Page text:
Geoffrey Onyeama, minister of foreign affairs, has narrated his experience as a COVID-19 patient at an isolation facility.
The minister, who announced his recovery from COVID-19 on Wednesday, urged Nigerians to treat the disease like other respiratory infections, as part of efforts to address stigmatisation.
He had announced on July 19 that he tested positive for COVID-19.
Speaking at the presidential task force (PTF) on COVID-19 briefing in Abuja on Thursday, Onyeama said the three weeks he spent at the isolation centre made him proud to be a Nigerian because of the professionalism at the facility.
“Don’t feel it’s anything shameful to go to be tested or to have this disease or whatever. Just treat it like any other; it could be malaria, it could be flu. Just don’t feel that somehow it’s a stigma and you’re carrying something that would not be accepted and acceptable,” he said.
“The PTF is like a military high command before a battle, and it occurred to me that none of the military high command had been battle tested or had any taste of the war. So, maybe it was a good thing that at least now one of the team can speak from experience and not just from fear.
“It has been said that COVID-19 is very real, I used to have what I call the triple protection — my mask, my shield — it still didn’t stop that. So we just have to keep at it, you never know where it could come from.
“I’d like to take this opportunity to thank the medical team where I was staying — where I was isolated. They’re really good and it made me feel very proud to be a Nigerian. Honestly, for those three weeks, I could not speak more highly of the dedication and the professionalism. The environment in which one was confined for three weeks was really the most agreeable and most pleasant, and I was saying that I could come back there for a short weekend vacation because it really was that good.”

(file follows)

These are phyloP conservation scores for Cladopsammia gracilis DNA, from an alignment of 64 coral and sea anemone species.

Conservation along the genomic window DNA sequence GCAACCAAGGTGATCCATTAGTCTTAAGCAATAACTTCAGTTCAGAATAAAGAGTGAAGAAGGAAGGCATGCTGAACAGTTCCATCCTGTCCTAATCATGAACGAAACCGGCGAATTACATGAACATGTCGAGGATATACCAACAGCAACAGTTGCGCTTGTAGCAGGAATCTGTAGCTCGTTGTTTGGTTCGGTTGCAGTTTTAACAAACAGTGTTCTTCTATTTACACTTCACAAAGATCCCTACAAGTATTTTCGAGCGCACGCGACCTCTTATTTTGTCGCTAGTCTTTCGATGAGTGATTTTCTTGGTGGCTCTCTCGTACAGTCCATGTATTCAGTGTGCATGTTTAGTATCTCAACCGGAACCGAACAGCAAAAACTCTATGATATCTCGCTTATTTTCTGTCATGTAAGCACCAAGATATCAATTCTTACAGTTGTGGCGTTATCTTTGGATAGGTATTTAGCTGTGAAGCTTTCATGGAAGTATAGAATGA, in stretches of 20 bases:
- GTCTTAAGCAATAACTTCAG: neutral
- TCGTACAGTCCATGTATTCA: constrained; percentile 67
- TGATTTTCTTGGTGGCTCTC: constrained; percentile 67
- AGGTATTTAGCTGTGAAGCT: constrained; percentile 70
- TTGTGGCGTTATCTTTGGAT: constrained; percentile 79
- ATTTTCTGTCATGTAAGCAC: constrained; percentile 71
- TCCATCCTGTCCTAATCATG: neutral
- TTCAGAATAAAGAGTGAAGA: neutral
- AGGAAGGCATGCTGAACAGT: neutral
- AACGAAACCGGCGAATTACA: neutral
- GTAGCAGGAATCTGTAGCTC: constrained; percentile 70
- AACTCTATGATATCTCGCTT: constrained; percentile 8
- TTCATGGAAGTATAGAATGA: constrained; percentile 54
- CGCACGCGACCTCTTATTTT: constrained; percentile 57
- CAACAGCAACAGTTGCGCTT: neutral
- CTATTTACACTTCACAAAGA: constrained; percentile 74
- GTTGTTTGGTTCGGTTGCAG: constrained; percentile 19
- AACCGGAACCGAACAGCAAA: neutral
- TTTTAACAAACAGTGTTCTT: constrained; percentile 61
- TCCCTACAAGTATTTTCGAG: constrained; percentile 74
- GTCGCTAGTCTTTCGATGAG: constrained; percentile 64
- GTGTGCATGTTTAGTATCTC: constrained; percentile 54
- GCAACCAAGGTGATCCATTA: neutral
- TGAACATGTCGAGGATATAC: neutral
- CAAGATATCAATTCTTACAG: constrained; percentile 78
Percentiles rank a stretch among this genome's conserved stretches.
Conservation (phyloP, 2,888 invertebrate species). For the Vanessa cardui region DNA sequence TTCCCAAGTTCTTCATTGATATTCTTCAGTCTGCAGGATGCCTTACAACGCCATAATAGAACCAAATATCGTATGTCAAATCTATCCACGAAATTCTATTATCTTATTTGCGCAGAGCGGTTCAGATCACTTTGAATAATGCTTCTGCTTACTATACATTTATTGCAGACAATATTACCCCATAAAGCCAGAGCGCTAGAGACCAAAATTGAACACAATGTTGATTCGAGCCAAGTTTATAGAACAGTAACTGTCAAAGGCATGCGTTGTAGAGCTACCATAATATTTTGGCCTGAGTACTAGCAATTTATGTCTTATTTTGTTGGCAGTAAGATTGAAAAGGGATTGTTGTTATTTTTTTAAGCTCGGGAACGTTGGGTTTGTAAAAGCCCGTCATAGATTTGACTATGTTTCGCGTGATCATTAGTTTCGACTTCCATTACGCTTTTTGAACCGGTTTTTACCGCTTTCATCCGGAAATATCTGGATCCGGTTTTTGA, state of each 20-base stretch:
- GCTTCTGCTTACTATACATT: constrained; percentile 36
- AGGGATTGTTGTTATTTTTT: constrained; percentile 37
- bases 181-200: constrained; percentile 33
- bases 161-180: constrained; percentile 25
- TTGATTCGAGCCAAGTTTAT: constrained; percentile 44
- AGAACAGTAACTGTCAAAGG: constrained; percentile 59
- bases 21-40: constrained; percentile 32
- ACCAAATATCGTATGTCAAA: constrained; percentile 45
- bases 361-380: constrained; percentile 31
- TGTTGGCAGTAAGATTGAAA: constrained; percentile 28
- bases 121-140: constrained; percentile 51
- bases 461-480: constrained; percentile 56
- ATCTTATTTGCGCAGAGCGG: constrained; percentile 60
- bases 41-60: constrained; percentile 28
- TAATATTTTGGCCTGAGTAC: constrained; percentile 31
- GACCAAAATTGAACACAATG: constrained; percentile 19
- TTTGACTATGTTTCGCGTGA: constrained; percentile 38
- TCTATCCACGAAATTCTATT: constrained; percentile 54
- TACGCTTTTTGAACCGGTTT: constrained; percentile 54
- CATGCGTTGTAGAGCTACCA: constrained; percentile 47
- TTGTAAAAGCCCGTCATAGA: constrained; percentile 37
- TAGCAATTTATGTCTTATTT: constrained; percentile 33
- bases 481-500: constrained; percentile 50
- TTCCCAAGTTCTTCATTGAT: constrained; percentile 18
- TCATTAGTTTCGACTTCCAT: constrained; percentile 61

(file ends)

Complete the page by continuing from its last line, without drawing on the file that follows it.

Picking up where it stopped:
He called on the ministry of health to recommend medication for treating symptoms of coronavirus, in order to address the issue of lack of accessibility to testing.
“I was discussing with the minister of health earlier today that maybe in the cases where people cannot be tested soon enough, we can recommend a cocktail of some medication because sometimes it’s a respiratory disease; it starts off with the upper respiratory area and what we don’t want is for it to move down to the lower respiratory area and it really helps to be on the medication early to stop that,” he added.
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